Nagaland Pollution Control Board (NPCB) has issued guidelines for immersion of Durga Puja idols. In a statement, the board noted that traditionally, clay was used to make idols. However, over the years, plaster of Paris (PoP), which was lighter and cheaper, had become the favoured material to mould idols.
However, NPCB said PoP contained chemicals such as gypsum, sulphur, phosphorus, and magnesium, while the dyes used to colour these idols could also contain mercury, cadmium, arsenic, lead, and carbon. Plastic and thermocol (polystyrene) accessories were used to decorate these idols. Such materials were not biodegradable, hence were toxic when immersed in water bodies. Hence, need was felt to develop guidelines for idol immersion and the same was prepared by the Central Pollution Control Board to ensure environment-friendly idol immersion without affecting the quality of water bodies while ensuring religious observance.
NPCB pointed out that the Revised Guidelines for Idol Immersion, 2020 entailed idol makers, artisans and craftsmen to ensure that idols were made up of only natural, biodegradable, eco-friendly raw materials without any toxic, inorganic raw materials. Thus, the board declared that single use plastic and thermocol materials would not be permitted and ruled that only eco-friendly materials such as straw structure should be used in making idols or decoration of idols/pandals in order to prevent pollution in recipient water bodies.
It insisted use of eco-friendly water-based, bio-degradable and non-toxic natural dyes instead of enamel and synthetic dye based paints on idols, besides using removable/washable decorative clothes made only with natural materials and dyes in place of disposable material containing paints and other toxic chemicals for beautification of idols.
As far as possible, the NPCB decreed that Durga Puja organising committees should ensure low height and eco-friendly idols – decorated with biodegradable, organic colours such as turmeric, chandan and gerua – to avoid impact on environment.
Further, the board advised use of metallic or glass or plastic utensils or biodegradable utensils made of paper or broad dry leaves such as areca/banana/banyan/sal leaves or earthen pots in place of single use plastic and thermocol for prasad distribution and other purposes.
It directed the puja organising committees to seek prior permission from urban local bodies (ULBs) concerned by providing management plan and the required provisions (as per the format to be issued by the ULBs) for ensuring safe idol immersion during festival season at least one month in advance for making necessary arrangements in consultation with the departments concerned.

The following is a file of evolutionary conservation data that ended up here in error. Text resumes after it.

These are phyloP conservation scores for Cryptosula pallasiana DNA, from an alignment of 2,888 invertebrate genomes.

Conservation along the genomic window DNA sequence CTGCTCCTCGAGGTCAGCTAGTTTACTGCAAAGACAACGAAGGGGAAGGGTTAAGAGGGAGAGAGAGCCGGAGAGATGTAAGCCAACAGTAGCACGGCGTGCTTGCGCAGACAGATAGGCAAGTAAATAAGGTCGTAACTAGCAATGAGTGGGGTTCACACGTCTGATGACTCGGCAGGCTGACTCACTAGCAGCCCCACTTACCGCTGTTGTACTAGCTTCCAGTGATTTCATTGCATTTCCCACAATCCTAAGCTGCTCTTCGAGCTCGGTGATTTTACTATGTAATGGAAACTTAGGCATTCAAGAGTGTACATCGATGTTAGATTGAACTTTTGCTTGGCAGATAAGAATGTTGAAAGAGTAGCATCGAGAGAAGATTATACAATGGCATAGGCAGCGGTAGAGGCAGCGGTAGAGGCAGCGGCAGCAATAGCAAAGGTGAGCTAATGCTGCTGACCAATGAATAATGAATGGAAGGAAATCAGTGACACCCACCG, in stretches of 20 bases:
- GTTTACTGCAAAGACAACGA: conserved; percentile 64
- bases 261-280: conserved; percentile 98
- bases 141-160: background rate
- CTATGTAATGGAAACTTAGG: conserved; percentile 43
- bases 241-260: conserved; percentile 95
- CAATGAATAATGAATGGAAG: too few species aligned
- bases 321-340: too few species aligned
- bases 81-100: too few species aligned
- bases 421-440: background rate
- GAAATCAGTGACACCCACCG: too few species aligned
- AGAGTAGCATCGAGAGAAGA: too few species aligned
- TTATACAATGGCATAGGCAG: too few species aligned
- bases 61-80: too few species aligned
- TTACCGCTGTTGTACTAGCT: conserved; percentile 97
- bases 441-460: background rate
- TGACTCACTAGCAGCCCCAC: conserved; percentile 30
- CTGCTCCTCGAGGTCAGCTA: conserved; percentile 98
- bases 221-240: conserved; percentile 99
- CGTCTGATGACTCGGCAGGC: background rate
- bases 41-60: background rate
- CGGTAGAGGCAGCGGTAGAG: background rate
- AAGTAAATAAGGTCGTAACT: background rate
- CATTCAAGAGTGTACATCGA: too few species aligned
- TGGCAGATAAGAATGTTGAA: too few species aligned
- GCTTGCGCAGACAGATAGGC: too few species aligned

The board stated that for protection of environment, licenses/permits could be granted by the ULBs only to those Idol manufacturers or makers or craftsmen or artisans who used only eco-friendly natural clay materials (but not PoP or baked clay) in making idols prior to festival times.
While granting licenses or permits to the idol makers, the board mentioned that a list of permitted and non-permitted substances to be used for making/colouring/decorating idols could be provided to the Idol makers or craftsman or artisans. The ULBs could also impose restrictions on the height of idols to idol making agencies or manufacturers or craftsmen or artisans – as lesser the size of idols, better would be the immersion process and less consumption of materials required for making idols – depending on the availability of water bodies.
To ensure safe immersion of idols during festive season, the NPCB asked the ULBs to deploy adequate number of staff at all designated idol immersion spots under overall supervision of nodal officers to be designated by the ULBs concerned.
Littering or burning of solid wastes comprising used flowers, clothes, decorating materials, recovered material such as bamboo and wooden logs, straw structures, etc, so generated at the immersion sites or on the banks of water body should be prohibited strictly, the statement insisted.
Suggesting awarding idol makers, puja committees for promotion of clay idols made with natural colours, the board stressed awareness for ensuring compliance to these rule, adding that imposing spot fine for violation of these guidelines could also be practiced by the local and urban authorities.
It insisted that disintegrated materials/non-biodegradable materials should be dealt with as per provisions of the Solid Waste Management Rule 2016, as amended.
As immersion of idols in rivers, lakes and ponds was inevitable, NPCB called for construction of temporary confined areas with adequate capacity at designated places with earthen bunds for immersion of idols at least 50 metres away from the water bodies.
“After completion of immersion, only supernatant water may be allowed to flow into river/pond/lake, as the case may be, after checking for colour and turbidity as per BIS specification for Drinking Water IS 10500:2012. ULB authorities concerned also should consider option of construction of permanent cemented large artificial tanks for immersion of idols at suitable places for a village or town or city to avoid direct immersion of idols into lakes/rivers/ ponds/sea,” the statement stressed.
The board said post immersion, activities such as desludging of the designated area should be undertaken and disposal should be ensured as per the Solid Waste Management Rules, 2016 as amended, within 24 hours by the ULBs concerned.